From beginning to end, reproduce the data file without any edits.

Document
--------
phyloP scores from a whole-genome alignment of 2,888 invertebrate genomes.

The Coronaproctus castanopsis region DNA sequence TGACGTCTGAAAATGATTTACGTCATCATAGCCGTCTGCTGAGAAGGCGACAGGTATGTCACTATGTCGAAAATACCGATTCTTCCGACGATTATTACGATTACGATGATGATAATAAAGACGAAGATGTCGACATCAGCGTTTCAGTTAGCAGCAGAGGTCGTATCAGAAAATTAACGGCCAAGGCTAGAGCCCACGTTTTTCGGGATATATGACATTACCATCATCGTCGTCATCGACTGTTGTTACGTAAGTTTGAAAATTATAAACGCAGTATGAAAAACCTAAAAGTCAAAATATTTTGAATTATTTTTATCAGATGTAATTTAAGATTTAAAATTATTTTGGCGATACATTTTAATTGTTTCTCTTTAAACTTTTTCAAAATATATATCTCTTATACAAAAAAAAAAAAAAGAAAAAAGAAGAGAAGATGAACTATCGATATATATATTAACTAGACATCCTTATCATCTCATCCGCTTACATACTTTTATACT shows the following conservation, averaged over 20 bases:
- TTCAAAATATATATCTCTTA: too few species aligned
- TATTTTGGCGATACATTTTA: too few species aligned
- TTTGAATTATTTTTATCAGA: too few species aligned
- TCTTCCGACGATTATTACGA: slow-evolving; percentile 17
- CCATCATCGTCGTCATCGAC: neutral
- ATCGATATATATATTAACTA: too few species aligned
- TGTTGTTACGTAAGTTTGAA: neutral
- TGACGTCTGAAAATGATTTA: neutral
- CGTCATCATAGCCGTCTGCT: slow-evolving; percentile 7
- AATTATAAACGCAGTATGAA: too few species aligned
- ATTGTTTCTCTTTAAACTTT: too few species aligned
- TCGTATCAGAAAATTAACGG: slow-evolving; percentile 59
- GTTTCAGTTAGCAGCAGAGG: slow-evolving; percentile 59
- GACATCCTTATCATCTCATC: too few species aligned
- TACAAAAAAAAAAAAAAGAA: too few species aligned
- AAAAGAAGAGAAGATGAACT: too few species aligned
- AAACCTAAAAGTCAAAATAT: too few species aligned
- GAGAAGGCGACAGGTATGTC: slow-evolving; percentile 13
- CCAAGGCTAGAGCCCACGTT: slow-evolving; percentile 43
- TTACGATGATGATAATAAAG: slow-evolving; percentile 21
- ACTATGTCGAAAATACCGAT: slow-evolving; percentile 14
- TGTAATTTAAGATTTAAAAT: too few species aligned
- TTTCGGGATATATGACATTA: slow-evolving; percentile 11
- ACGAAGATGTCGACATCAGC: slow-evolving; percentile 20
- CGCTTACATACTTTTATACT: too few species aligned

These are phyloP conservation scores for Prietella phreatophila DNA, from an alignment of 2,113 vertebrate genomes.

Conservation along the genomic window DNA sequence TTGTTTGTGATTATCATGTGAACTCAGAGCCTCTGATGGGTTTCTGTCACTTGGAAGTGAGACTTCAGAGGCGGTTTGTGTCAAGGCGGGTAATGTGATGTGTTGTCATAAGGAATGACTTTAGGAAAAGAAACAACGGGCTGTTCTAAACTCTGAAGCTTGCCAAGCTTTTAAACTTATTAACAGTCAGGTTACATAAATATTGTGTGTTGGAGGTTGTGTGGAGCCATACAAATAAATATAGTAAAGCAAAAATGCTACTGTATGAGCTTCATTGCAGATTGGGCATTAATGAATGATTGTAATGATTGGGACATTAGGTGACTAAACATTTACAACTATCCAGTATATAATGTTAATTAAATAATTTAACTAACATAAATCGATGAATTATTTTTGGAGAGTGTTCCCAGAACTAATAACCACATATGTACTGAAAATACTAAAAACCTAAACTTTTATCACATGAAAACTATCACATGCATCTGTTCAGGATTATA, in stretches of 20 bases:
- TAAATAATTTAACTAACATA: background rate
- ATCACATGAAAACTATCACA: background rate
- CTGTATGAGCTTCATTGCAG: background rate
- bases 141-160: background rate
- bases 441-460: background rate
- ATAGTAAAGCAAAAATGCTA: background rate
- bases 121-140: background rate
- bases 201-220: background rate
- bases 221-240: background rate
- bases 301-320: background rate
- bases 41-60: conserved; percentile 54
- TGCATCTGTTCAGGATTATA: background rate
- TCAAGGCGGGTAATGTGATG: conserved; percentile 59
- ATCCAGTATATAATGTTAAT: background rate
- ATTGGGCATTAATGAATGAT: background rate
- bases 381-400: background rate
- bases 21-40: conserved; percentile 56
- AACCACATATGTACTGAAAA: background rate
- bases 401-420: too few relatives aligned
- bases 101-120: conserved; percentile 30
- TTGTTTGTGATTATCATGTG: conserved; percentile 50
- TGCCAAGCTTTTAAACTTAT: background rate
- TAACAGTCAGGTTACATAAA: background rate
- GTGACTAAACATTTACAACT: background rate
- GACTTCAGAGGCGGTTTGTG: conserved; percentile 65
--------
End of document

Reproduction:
phyloP scores from a whole-genome alignment of 2,888 invertebrate genomes.

The Coronaproctus castanopsis region DNA sequence TGACGTCTGAAAATGATTTACGTCATCATAGCCGTCTGCTGAGAAGGCGACAGGTATGTCACTATGTCGAAAATACCGATTCTTCCGACGATTATTACGATTACGATGATGATAATAAAGACGAAGATGTCGACATCAGCGTTTCAGTTAGCAGCAGAGGTCGTATCAGAAAATTAACGGCCAAGGCTAGAGCCCACGTTTTTCGGGATATATGACATTACCATCATCGTCGTCATCGACTGTTGTTACGTAAGTTTGAAAATTATAAACGCAGTATGAAAAACCTAAAAGTCAAAATATTTTGAATTATTTTTATCAGATGTAATTTAAGATTTAAAATTATTTTGGCGATACATTTTAATTGTTTCTCTTTAAACTTTTTCAAAATATATATCTCTTATACAAAAAAAAAAAAAAGAAAAAAGAAGAGAAGATGAACTATCGATATATATATTAACTAGACATCCTTATCATCTCATCCGCTTACATACTTTTATACT shows the following conservation, averaged over 20 bases:
- TTCAAAATATATATCTCTTA: too few species aligned
- TATTTTGGCGATACATTTTA: too few species aligned
- TTTGAATTATTTTTATCAGA: too few species aligned
- TCTTCCGACGATTATTACGA: slow-evolving; percentile 17
- CCATCATCGTCGTCATCGAC: neutral
- ATCGATATATATATTAACTA: too few species aligned
- TGTTGTTACGTAAGTTTGAA: neutral
- TGACGTCTGAAAATGATTTA: neutral
- CGTCATCATAGCCGTCTGCT: slow-evolving; percentile 7
- AATTATAAACGCAGTATGAA: too few species aligned
- ATTGTTTCTCTTTAAACTTT: too few species aligned
- TCGTATCAGAAAATTAACGG: slow-evolving; percentile 59
- GTTTCAGTTAGCAGCAGAGG: slow-evolving; percentile 59
- GACATCCTTATCATCTCATC: too few species aligned
- TACAAAAAAAAAAAAAAGAA: too few species aligned
- AAAAGAAGAGAAGATGAACT: too few species aligned
- AAACCTAAAAGTCAAAATAT: too few species aligned
- GAGAAGGCGACAGGTATGTC: slow-evolving; percentile 13
- CCAAGGCTAGAGCCCACGTT: slow-evolving; percentile 43
- TTACGATGATGATAATAAAG: slow-evolving; percentile 21
- ACTATGTCGAAAATACCGAT: slow-evolving; percentile 14
- TGTAATTTAAGATTTAAAAT: too few species aligned
- TTTCGGGATATATGACATTA: slow-evolving; percentile 11
- ACGAAGATGTCGACATCAGC: slow-evolving; percentile 20
- CGCTTACATACTTTTATACT: too few species aligned

These are phyloP conservation scores for Prietella phreatophila DNA, from an alignment of 2,113 vertebrate genomes.

Conservation along the genomic window DNA sequence TTGTTTGTGATTATCATGTGAACTCAGAGCCTCTGATGGGTTTCTGTCACTTGGAAGTGAGACTTCAGAGGCGGTTTGTGTCAAGGCGGGTAATGTGATGTGTTGTCATAAGGAATGACTTTAGGAAAAGAAACAACGGGCTGTTCTAAACTCTGAAGCTTGCCAAGCTTTTAAACTTATTAACAGTCAGGTTACATAAATATTGTGTGTTGGAGGTTGTGTGGAGCCATACAAATAAATATAGTAAAGCAAAAATGCTACTGTATGAGCTTCATTGCAGATTGGGCATTAATGAATGATTGTAATGATTGGGACATTAGGTGACTAAACATTTACAACTATCCAGTATATAATGTTAATTAAATAATTTAACTAACATAAATCGATGAATTATTTTTGGAGAGTGTTCCCAGAACTAATAACCACATATGTACTGAAAATACTAAAAACCTAAACTTTTATCACATGAAAACTATCACATGCATCTGTTCAGGATTATA, in stretches of 20 bases:
- TAAATAATTTAACTAACATA: background rate
- ATCACATGAAAACTATCACA: background rate
- CTGTATGAGCTTCATTGCAG: background rate
- bases 141-160: background rate
- bases 441-460: background rate
- ATAGTAAAGCAAAAATGCTA: background rate
- bases 121-140: background rate
- bases 201-220: background rate
- bases 221-240: background rate
- bases 301-320: background rate
- bases 41-60: conserved; percentile 54
- TGCATCTGTTCAGGATTATA: background rate
- TCAAGGCGGGTAATGTGATG: conserved; percentile 59
- ATCCAGTATATAATGTTAAT: background rate
- ATTGGGCATTAATGAATGAT: background rate
- bases 381-400: background rate
- bases 21-40: conserved; percentile 56
- AACCACATATGTACTGAAAA: background rate
- bases 401-420: too few relatives aligned
- bases 101-120: conserved; percentile 30
- TTGTTTGTGATTATCATGTG: conserved; percentile 50
- TGCCAAGCTTTTAAACTTAT: background rate
- TAACAGTCAGGTTACATAAA: background rate
- GTGACTAAACATTTACAACT: background rate
- GACTTCAGAGGCGGTTTGTG: conserved; percentile 65